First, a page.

5. Mount Damavand in Tehran
The Middle East's tallest mountain, Mount Damavand, lies more than 65 kilometers north of Tehran and rises to a height of 5,610 meters. It is a challenging climb for experienced mountaineers. The mountain, which is permanently covered in snow and is clearly seen from Tehran, is a significant figure in Persian literature and culture. Reaching Damavand's top, which is in the Alborz Mountain range, will take the better part of two days and win you the utmost respect of any Iranians in your life.
6. Dasht-E Lut (The Kaluts) Desert
In Kerman Province's Shahdad area is where you'll find the Kalouts Desert. It is regarded as both the hottest zone and the hottest desert in the world. In the shade, the maximum temperature recorded was 70.7 Celsius (159.26 Fahrenheit).
There's a reason that this beautiful desert is included as a UNESCO World Heritage Site. Huge rock formations, astonishingly tall sand dunes, salt plains, and desert castle ruins can all be found here.
7. Maharloo Lake in Shiraz
Maharloo lake is one of the most beautiful natural places in Iran. It's a spectacularly beautiful seasonal salt lake.
Maharloo Lake is pink; you might ask why; The lake has a diversity of salts. By midsummer, the lake's algae had multiplied due to high evaporation rates and salt concentrations, turning the water pinkish-red. Red tide is the name of this phenomenon.
Travel there between July and September during the dry season if you want to see the lake pink. Maharloo Lake is less pink throughout the remainder of the year.
8. Maranjab Desert – Near Kashan
The Maranjab desert, which is two hours drive from Kashan in the province of Isfahan, is home to some of the nation's sandiest dunes. Maranjab appeals to more conventional desert imaginations, in contrast to the majority of Iran's deserts, which are salt, stony, or scrubland. You have the opportunity to combine a tour with a trip to the nearby Namak Lake and lay your head in the ruins of a caravanserai from the sixteenth century.
9. Namak Lake – Near Kashan
Iran has a salt lake called Namak Lake. About 60 kilometers away from Kashan. Despite being enormous, the lake is largely dry. The lake will be less dry if you visit it in the winter since some water will rise to the salt's surface.
The lake and the area around it are breathtaking. Especially memorable is the sunset over salt lake.
10. Chahkooh Canyon on Qeshm Island
One of the breathtaking natural features of the UNESCO Geopark of Qeshm Island is the Chahkooh Canyon.
Two canyons are vertically piled onto one another here. This masterpiece appears to be the work of an artist, but it was really made over thousands of years by natural forces, including sea waves, wind, and rain.
It once held a great deal of significance for the local populace. The people dug wells for themselves in order to preserve and utilize the water flowing down the canyon. Because of this, the canyon is known as Chahkooh, which translates mount well.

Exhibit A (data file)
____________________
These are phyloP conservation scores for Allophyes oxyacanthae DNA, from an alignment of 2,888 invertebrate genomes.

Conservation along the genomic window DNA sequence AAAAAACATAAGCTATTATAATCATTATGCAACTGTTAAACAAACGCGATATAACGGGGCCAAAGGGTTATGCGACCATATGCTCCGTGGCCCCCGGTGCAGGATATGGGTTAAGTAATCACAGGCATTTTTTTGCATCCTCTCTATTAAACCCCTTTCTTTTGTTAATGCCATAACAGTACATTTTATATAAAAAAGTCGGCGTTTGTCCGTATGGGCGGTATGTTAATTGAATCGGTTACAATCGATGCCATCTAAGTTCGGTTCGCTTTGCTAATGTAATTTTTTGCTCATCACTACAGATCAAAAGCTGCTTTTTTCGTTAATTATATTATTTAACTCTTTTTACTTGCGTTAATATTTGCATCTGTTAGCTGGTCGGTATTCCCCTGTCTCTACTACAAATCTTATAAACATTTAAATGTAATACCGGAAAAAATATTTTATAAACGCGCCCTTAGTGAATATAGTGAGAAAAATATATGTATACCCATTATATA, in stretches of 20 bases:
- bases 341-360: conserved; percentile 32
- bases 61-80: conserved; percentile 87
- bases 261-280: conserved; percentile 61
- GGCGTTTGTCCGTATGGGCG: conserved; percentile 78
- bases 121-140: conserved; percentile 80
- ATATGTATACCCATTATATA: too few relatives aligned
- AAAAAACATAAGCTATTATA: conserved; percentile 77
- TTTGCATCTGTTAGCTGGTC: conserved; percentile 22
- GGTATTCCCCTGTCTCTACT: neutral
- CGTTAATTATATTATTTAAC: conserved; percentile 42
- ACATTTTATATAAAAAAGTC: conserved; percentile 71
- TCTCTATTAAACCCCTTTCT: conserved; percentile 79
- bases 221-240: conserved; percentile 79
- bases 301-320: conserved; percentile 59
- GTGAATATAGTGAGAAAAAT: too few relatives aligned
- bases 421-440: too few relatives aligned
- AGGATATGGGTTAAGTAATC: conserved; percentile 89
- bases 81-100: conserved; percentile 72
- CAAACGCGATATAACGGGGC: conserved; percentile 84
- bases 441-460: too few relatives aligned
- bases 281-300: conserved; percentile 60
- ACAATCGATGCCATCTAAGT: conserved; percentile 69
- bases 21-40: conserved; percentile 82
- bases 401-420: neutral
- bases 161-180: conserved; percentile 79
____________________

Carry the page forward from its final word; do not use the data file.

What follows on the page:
11. Valley of Stars on Qeshm Island
The main draw of the UNESCO Global Geopark on Qeshm Island is The Valley of Stars. The Valley of Stars, a two million-year-old natural phenomenon, is home to stunning rock formations amid spectacular canyons and gorges.
The natives said that a meteor had previously fallen from the sky and produced the strange rock formations there. They also refer to it as the Valley of Stars for this reason. In contrast to traditional lore, scientific studies indicate that the odd rock formations were created over thousands of years by wind and water erosion.
It is very amazing to go around among the valley's tall and enigmatic rock formations. The canyon's apex can also be reached through climbing. The evening is the greatest and most spectacular time to do it since the colors and hues of the valley are always changing as the sun goes down.
You may spend the night there as well. However, in such a scenario, be prepared to encounter ghouls and jinn. In the valley, they are making odd and terrifying noises. It must be quite terrifying!
12. Valley of Statues on Hormoz Island
You may find magnificent rocks at the Valley of Statues that are shaped like dragons, birds, and other fantastical creatures. Tall boulders in the valley were carved into these odd forms by nature. And for this reason, the area is known as the Valley of Statues.
You enjoy one of the most beautiful views of the Persian Gulf from the valley's cliffs.
13. Red Beach on Hormoz Island
One of the strangest beaches in the world is Red Beach on Hormuz Island. The beach and sea are both red due to the red sand in the area.
Red Beach is one the most beautiful places in Iran that you should definitely visit there.
The soil has a lot of iron oxide, which is why the sand is red. The pinkish tint of the water in the sea is also caused by the red sand.
14. Silence Valley on Hormoz Island
Another breathtakingly gorgeous natural landmark on Hormuz Island is the Silence Valley. It will undoubtedly blow your mind and be an experience you won't forget to wander through the beautiful mountains and rocks of the Silence Valley.
Iran is a country rich in history, culture, and natural beauty and is full of sights to see and things to do.
It could be hard to decide which locations should be your top priority, but in this blog, we prepared a list of the most beautiful places in Iran that you really must see when visiting this fascinating ancient country.